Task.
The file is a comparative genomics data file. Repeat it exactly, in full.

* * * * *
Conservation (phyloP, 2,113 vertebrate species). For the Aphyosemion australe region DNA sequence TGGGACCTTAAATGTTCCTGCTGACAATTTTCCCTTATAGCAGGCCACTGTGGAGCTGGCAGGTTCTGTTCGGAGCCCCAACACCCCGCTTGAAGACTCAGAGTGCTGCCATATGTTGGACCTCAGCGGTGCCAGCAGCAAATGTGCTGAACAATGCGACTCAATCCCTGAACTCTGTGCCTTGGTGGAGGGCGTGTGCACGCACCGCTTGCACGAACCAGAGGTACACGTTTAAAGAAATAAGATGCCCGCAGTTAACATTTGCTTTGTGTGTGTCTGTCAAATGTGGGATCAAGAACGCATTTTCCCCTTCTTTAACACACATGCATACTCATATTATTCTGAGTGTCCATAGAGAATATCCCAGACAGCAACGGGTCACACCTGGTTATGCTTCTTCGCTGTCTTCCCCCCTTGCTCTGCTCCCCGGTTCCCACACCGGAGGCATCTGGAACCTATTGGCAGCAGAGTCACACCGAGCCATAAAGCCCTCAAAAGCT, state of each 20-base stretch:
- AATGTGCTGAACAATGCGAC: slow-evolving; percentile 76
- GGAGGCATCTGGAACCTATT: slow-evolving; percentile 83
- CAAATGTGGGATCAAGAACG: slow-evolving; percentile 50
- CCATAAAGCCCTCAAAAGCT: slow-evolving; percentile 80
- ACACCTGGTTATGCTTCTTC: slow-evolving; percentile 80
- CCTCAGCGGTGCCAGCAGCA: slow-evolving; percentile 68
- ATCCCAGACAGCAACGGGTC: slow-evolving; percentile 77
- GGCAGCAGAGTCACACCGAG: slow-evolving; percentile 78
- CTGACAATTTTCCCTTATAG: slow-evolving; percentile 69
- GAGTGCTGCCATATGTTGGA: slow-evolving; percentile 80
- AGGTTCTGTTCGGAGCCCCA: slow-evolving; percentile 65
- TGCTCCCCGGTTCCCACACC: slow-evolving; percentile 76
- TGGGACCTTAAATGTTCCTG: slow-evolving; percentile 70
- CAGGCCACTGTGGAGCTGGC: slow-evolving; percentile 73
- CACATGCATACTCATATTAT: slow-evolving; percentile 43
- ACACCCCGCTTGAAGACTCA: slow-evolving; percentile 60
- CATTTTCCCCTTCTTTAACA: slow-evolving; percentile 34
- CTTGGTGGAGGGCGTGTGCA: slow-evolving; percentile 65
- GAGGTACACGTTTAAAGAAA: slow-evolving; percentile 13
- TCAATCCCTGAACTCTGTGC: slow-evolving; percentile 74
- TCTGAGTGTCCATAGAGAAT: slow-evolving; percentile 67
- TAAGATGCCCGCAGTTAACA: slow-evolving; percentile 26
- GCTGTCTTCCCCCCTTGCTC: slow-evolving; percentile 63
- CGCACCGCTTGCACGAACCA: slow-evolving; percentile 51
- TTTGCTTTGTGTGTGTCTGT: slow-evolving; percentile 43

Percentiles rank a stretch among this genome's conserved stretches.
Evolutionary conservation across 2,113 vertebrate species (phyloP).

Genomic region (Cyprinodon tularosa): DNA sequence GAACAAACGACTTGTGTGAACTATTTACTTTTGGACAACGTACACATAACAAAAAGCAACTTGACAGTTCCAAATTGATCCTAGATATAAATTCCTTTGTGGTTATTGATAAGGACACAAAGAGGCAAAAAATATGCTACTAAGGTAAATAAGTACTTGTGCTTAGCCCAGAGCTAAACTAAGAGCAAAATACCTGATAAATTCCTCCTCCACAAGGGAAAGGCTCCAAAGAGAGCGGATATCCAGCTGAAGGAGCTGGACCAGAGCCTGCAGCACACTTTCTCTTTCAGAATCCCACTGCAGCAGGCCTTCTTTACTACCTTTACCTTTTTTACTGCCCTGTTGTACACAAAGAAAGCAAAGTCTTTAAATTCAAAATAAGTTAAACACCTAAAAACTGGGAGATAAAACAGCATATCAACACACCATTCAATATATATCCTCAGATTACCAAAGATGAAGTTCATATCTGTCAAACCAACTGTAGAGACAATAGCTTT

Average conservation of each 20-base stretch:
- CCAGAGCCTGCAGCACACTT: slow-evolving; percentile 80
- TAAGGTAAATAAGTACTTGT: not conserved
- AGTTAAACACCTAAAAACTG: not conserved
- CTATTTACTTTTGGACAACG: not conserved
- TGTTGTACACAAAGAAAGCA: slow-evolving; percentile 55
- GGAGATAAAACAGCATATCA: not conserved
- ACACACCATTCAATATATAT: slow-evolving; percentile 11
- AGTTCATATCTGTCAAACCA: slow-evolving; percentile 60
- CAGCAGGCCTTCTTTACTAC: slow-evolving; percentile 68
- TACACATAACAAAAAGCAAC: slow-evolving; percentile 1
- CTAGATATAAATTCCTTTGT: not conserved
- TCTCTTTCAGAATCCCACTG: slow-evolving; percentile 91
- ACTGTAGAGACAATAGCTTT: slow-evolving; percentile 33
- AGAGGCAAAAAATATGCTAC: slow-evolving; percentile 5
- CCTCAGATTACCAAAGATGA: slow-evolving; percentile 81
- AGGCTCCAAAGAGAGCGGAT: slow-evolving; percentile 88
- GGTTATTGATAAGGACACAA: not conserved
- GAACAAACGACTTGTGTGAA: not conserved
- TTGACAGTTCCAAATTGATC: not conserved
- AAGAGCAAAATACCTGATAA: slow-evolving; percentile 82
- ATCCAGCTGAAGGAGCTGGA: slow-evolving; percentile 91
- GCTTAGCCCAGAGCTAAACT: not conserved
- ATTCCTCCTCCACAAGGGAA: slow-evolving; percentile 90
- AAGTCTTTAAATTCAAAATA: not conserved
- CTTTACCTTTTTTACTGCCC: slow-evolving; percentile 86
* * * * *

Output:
Conservation (phyloP, 2,113 vertebrate species). For the Aphyosemion australe region DNA sequence TGGGACCTTAAATGTTCCTGCTGACAATTTTCCCTTATAGCAGGCCACTGTGGAGCTGGCAGGTTCTGTTCGGAGCCCCAACACCCCGCTTGAAGACTCAGAGTGCTGCCATATGTTGGACCTCAGCGGTGCCAGCAGCAAATGTGCTGAACAATGCGACTCAATCCCTGAACTCTGTGCCTTGGTGGAGGGCGTGTGCACGCACCGCTTGCACGAACCAGAGGTACACGTTTAAAGAAATAAGATGCCCGCAGTTAACATTTGCTTTGTGTGTGTCTGTCAAATGTGGGATCAAGAACGCATTTTCCCCTTCTTTAACACACATGCATACTCATATTATTCTGAGTGTCCATAGAGAATATCCCAGACAGCAACGGGTCACACCTGGTTATGCTTCTTCGCTGTCTTCCCCCCTTGCTCTGCTCCCCGGTTCCCACACCGGAGGCATCTGGAACCTATTGGCAGCAGAGTCACACCGAGCCATAAAGCCCTCAAAAGCT, state of each 20-base stretch:
- AATGTGCTGAACAATGCGAC: slow-evolving; percentile 76
- GGAGGCATCTGGAACCTATT: slow-evolving; percentile 83
- CAAATGTGGGATCAAGAACG: slow-evolving; percentile 50
- CCATAAAGCCCTCAAAAGCT: slow-evolving; percentile 80
- ACACCTGGTTATGCTTCTTC: slow-evolving; percentile 80
- CCTCAGCGGTGCCAGCAGCA: slow-evolving; percentile 68
- ATCCCAGACAGCAACGGGTC: slow-evolving; percentile 77
- GGCAGCAGAGTCACACCGAG: slow-evolving; percentile 78
- CTGACAATTTTCCCTTATAG: slow-evolving; percentile 69
- GAGTGCTGCCATATGTTGGA: slow-evolving; percentile 80
- AGGTTCTGTTCGGAGCCCCA: slow-evolving; percentile 65
- TGCTCCCCGGTTCCCACACC: slow-evolving; percentile 76
- TGGGACCTTAAATGTTCCTG: slow-evolving; percentile 70
- CAGGCCACTGTGGAGCTGGC: slow-evolving; percentile 73
- CACATGCATACTCATATTAT: slow-evolving; percentile 43
- ACACCCCGCTTGAAGACTCA: slow-evolving; percentile 60
- CATTTTCCCCTTCTTTAACA: slow-evolving; percentile 34
- CTTGGTGGAGGGCGTGTGCA: slow-evolving; percentile 65
- GAGGTACACGTTTAAAGAAA: slow-evolving; percentile 13
- TCAATCCCTGAACTCTGTGC: slow-evolving; percentile 74
- TCTGAGTGTCCATAGAGAAT: slow-evolving; percentile 67
- TAAGATGCCCGCAGTTAACA: slow-evolving; percentile 26
- GCTGTCTTCCCCCCTTGCTC: slow-evolving; percentile 63
- CGCACCGCTTGCACGAACCA: slow-evolving; percentile 51
- TTTGCTTTGTGTGTGTCTGT: slow-evolving; percentile 43

Percentiles rank a stretch among this genome's conserved stretches.
Evolutionary conservation across 2,113 vertebrate species (phyloP).

Genomic region (Cyprinodon tularosa): DNA sequence GAACAAACGACTTGTGTGAACTATTTACTTTTGGACAACGTACACATAACAAAAAGCAACTTGACAGTTCCAAATTGATCCTAGATATAAATTCCTTTGTGGTTATTGATAAGGACACAAAGAGGCAAAAAATATGCTACTAAGGTAAATAAGTACTTGTGCTTAGCCCAGAGCTAAACTAAGAGCAAAATACCTGATAAATTCCTCCTCCACAAGGGAAAGGCTCCAAAGAGAGCGGATATCCAGCTGAAGGAGCTGGACCAGAGCCTGCAGCACACTTTCTCTTTCAGAATCCCACTGCAGCAGGCCTTCTTTACTACCTTTACCTTTTTTACTGCCCTGTTGTACACAAAGAAAGCAAAGTCTTTAAATTCAAAATAAGTTAAACACCTAAAAACTGGGAGATAAAACAGCATATCAACACACCATTCAATATATATCCTCAGATTACCAAAGATGAAGTTCATATCTGTCAAACCAACTGTAGAGACAATAGCTTT

Average conservation of each 20-base stretch:
- CCAGAGCCTGCAGCACACTT: slow-evolving; percentile 80
- TAAGGTAAATAAGTACTTGT: not conserved
- AGTTAAACACCTAAAAACTG: not conserved
- CTATTTACTTTTGGACAACG: not conserved
- TGTTGTACACAAAGAAAGCA: slow-evolving; percentile 55
- GGAGATAAAACAGCATATCA: not conserved
- ACACACCATTCAATATATAT: slow-evolving; percentile 11
- AGTTCATATCTGTCAAACCA: slow-evolving; percentile 60
- CAGCAGGCCTTCTTTACTAC: slow-evolving; percentile 68
- TACACATAACAAAAAGCAAC: slow-evolving; percentile 1
- CTAGATATAAATTCCTTTGT: not conserved
- TCTCTTTCAGAATCCCACTG: slow-evolving; percentile 91
- ACTGTAGAGACAATAGCTTT: slow-evolving; percentile 33
- AGAGGCAAAAAATATGCTAC: slow-evolving; percentile 5
- CCTCAGATTACCAAAGATGA: slow-evolving; percentile 81
- AGGCTCCAAAGAGAGCGGAT: slow-evolving; percentile 88
- GGTTATTGATAAGGACACAA: not conserved
- GAACAAACGACTTGTGTGAA: not conserved
- TTGACAGTTCCAAATTGATC: not conserved
- AAGAGCAAAATACCTGATAA: slow-evolving; percentile 82
- ATCCAGCTGAAGGAGCTGGA: slow-evolving; percentile 91
- GCTTAGCCCAGAGCTAAACT: not conserved
- ATTCCTCCTCCACAAGGGAA: slow-evolving; percentile 90
- AAGTCTTTAAATTCAAAATA: not conserved
- CTTTACCTTTTTTACTGCCC: slow-evolving; percentile 86